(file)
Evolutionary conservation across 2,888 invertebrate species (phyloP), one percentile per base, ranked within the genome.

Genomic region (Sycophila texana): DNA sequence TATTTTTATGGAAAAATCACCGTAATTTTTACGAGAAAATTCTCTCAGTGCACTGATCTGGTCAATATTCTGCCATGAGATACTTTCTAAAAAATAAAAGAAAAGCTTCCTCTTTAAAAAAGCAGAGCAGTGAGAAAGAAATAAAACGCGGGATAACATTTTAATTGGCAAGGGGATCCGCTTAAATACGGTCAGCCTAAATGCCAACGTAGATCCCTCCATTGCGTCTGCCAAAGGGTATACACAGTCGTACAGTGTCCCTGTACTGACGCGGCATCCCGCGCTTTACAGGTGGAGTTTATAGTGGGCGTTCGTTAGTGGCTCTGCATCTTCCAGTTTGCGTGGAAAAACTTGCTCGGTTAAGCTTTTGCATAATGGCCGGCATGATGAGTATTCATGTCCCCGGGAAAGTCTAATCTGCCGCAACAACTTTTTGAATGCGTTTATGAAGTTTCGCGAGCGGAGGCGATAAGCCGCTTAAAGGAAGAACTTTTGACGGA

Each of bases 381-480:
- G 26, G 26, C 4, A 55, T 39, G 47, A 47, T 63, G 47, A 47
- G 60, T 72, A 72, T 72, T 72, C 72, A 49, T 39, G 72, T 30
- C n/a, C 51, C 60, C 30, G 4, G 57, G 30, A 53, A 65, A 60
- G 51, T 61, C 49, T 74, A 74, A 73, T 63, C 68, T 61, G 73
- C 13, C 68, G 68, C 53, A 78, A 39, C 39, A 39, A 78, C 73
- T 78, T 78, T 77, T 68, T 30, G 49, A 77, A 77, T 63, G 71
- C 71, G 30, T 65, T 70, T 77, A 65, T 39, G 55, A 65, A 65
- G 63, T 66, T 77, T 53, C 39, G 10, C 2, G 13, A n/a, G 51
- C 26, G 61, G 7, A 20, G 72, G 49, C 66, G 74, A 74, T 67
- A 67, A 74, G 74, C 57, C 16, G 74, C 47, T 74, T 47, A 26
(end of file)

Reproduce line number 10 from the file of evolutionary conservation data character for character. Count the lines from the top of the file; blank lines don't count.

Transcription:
- C 71, G 30, T 65, T 70, T 77, A 65, T 39, G 55, A 65, A 65